Over the last two decades, Content and Language Integrated Learning (CLIL) programs, where a content subject is taught in an additional language, have become increasingly popular, and Switzerland is no exception. Due to its plurilingual landscape and its decentralized education system, Switzerland offers a particularly diverse context for the study of CLIL, which, compared to other European countries, is not that advanced yet. Therefore, this thesis investigates, in an extensive case study, the linguistic requirements for students and teachers in CLIL (English) and non-CLIL (German) biology lessons at a Swiss upper-secondary school (Gymnasium). In a self-collected corpus (EG_BIO corpus) consisting of 31 video-recorded CLIL and non-CLIL biology lessons, two particularly relevant aspects are analyzed using a mixed-methods approach: the use of multilingual and -modal resources (translanguaging) and the role of technical terms (technicality) in the classroom. Since biology lessons in Switzerland offer a highly multilingual environment, students’ and teachers’ L1s (Swiss German/ other L1s), the languages of instruction (German or English), as well as the source languages of technical terms (Greek and Latin) - the present study examines the use and frequency of translanguaging practices in CLIL and non-CLIL biology lessons. Translanguaging has often been investigated using qualitative measures, therefore the study proposes a model to operationalize translanguaging for quantitative analysis (research focus 1). Since science subjects such as biology are often marked by a high density of technical terms, the study further investigates the complicated relationship between English and German technical vocabulary as used in biology, again by proposing a model to identify and analyze technical terms from various perspectives (research focus 2). Finally, the present study connects the two previous analyses and explores the connection between translanguaging and technicality, and investigates how multilingual and -modal resources are used to negotiate technical terms (research focus 3).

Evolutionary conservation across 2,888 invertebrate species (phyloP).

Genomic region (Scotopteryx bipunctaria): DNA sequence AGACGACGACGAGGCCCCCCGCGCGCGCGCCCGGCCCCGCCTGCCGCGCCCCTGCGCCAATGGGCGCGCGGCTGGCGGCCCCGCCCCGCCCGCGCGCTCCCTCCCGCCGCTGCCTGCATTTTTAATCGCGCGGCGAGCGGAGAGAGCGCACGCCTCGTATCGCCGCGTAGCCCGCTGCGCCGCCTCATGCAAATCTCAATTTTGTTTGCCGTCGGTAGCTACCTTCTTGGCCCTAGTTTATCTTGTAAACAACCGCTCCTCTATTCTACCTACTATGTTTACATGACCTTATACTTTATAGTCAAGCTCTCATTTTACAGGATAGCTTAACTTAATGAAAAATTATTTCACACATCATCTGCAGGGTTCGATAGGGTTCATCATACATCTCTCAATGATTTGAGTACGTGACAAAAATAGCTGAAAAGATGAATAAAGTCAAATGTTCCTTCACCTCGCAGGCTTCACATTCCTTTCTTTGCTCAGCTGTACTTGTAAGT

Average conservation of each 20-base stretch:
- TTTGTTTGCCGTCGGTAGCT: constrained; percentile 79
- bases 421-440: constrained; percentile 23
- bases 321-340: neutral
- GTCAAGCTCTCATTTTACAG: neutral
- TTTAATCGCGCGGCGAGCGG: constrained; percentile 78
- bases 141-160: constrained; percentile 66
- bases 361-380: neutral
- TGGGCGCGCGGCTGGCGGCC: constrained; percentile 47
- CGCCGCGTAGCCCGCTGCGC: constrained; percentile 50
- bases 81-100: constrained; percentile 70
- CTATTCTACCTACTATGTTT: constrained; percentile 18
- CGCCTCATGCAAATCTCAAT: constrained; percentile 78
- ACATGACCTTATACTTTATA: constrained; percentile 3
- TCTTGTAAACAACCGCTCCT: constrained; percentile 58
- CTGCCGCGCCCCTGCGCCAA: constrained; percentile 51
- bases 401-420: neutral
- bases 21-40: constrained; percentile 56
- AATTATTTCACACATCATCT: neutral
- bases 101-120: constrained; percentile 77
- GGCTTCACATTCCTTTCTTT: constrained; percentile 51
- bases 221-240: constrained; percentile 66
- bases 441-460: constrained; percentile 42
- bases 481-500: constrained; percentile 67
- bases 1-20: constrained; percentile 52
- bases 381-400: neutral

Findings show that translanguaging practices and technical terms are used in complex and diverse ways in CLIL and non-CLIL biology lessons. Translanguaging practices are rare in both CLIL and non-CLIL biology lessons, while technical vocabulary makes up roughly a tenth of the classroom discourse. Particularly translanguaging with source languages, a strategy used by one of the teachers to negotiate subject-specific terminology, seems to be a potentially successful pedagogy in science teaching, even more so in CLIL science lessons. Overall, the process-oriented comparative study shows how language and content are closely intertwined at the level of translanguaging and technicality, and thus contributes to a further our understanding how language and content work in integration in CLIL and non-CLIL biology lessons.